If the previous tactics that VPNs use wasn’t scary enough, this one comes with some real-world consequences that can get you in a lot of trouble with the law. While some VPN users might not have a problem with this type of service exchange, it can actually bring them a significant headache down the road. Being a server exit node means that all of the traffic that goes to the end node server is depicted like it's coming from that server’s IP address.
This could get you in a heap of trouble, as the traffic that’s going through could include all kinds of illegal activities, searches and browsing history. Its definitely not worth the risk, especially when you consider that you’re taking up all of the responsibility without getting any compensation, while the VPN service makes money from all of their paying members that use your connection and IP address as an exit node.
There have been recorded cases where innocent people were under government investigation for performing illegal activities over the internet. All of this happened because the VPN they thought they were using for free was actually using their network and IP address to create a botnet which allowed other users to connect to their IP address. Moreover, hackers managed to take control of all of the free accounts in the VPN’s network and create a large botnet they could use for anonymous malware attacks. Although all of this sounds like a plot from a thriller movie, this was a real-life case that happened to Hola VPN users.
Even though the scandal surrounding Hola VPN was a big landmark that helped shed light on the danger of using free VPNs, there are still free VPNs that are doing this. The terrifying part of all of this is that there are currently no procedures or measures set in place to monitor how these VPNs exploit the trust of their users.
5. Tracking User Activity
Last, but definitely not least, the most common offence that free VPNs make and one that many of their users (un)willingly agree to is tracking online activity of their members. There’s a lot of VPNs that keep connection logs. This is primarily to keep their service running without any hiccups and ensure that the networks are secure and encrypted. However, connection logs can also be used to track the habits and interests of a particular user.
They do this in several ways. Most often it is by inserting browser cookies. These tools can track all of your online activities without you even being aware of it most of the time. The other two ways of tracking your online activities are web beacons and tracking pixels. Web beacons are also called web bugs are more common than you think. They are those recognisable clear picture files used to track your activity on the internet. Tracking pixels work similarly to web beacons but are different in appearance. They are more useful for analysing data and tracking users online behaviour. Not only does the VPN use these tools to track your activity, but in some cases they also allow their marketing partners to do.
Using a VPN that tracks your online activity defeats the purpose of using the VPN at all. Instead of your Internet Service Provider being able to track your activity, you are giving this power to the free VPN, which is a very dangerous thing to do, as you can never tell if their intentions are good or bad. If a free VPN is located in one of the 14-eyes countries, it also means that they are obligated to share any of the information the government of the country they’re located in asks them for. This is a risky position to put yourself in as again, you are the only one taking up the responsibility if something goes badly.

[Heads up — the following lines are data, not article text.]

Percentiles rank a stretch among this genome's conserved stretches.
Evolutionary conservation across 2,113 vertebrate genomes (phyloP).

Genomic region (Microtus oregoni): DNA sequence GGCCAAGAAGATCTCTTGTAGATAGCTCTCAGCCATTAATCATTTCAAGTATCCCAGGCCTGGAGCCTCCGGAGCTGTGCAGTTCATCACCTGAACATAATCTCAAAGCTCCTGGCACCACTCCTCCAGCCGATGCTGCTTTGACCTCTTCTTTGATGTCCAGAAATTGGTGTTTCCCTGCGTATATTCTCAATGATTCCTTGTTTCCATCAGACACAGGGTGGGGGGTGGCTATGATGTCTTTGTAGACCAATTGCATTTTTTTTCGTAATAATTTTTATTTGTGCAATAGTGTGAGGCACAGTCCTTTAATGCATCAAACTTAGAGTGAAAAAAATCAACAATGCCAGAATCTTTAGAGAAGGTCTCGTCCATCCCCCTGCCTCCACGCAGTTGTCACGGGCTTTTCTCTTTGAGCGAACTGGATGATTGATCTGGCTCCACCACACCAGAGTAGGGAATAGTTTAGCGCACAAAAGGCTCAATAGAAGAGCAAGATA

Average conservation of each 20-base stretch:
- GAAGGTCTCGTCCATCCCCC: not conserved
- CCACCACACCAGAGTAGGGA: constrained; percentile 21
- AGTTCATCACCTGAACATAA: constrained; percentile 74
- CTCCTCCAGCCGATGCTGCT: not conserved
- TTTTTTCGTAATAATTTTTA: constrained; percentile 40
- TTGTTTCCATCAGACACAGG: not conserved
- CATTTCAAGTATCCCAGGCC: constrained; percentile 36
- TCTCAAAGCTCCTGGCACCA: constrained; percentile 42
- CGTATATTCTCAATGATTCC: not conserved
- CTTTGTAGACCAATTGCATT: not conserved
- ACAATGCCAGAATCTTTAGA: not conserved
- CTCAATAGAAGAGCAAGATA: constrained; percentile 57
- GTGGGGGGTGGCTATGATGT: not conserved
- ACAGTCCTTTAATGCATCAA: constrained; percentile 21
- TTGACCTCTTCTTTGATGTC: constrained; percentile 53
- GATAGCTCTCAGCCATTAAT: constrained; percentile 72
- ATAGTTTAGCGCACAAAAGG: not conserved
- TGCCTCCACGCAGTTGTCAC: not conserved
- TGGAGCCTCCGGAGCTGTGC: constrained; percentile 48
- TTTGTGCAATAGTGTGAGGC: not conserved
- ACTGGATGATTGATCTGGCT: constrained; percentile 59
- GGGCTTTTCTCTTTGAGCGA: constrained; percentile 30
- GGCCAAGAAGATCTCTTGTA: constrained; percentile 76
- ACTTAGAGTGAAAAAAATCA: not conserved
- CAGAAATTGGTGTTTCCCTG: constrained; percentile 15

Why do Free VPNs Use Such Tactics?
For some VPNs out there, making money comes before their user’s safety and privacy. Selling user data, using it for advertising or blatantly breaching their security and privacy are just some of the ways free VPNs make money. But, before we get into the details, it’s important to talk about all of the important aspects and understand why some free VPNs abuse their customer’s trust. Here are the biggest reasons why they do this:
High Maintenance Costs
As we said in the beginning, it’s easy to forget that running a VPN network costs money. Depending on the size of the VPNs customer base, monthly costs of upkeep can easily climb up to tens of thousands of dollars. Not to mention, as the VPN grows and needs more stable and powerful servers, these costs can climb up to hundreds of thousands or even millions. That’s why server costs are probably the biggest reason why most free VPNs decide to go behind their customer’s backs.
Of course, breaking even doesn’t sound as nearly as good as making money. That’s why some VPNs decide to go a step further and use their customer’s data in certain ways that allow them to make more money. This most often includes selling or sharing data with third parties or creating heavily targeted ads that bring in more profit from advertisers.
Although some people may argue that the first reason is justifiable, and even the second one, no one could possibly excuse acts that come from pure greed. When you have confidential data of tens, even hundreds of millions of users, it becomes very tempting to put all of this knowledge and power into use. Many popular free VPNs have succumbed to this, with Hola, Betternet and even Opera VPN getting shut down for a time for trying to monetize their user’s data.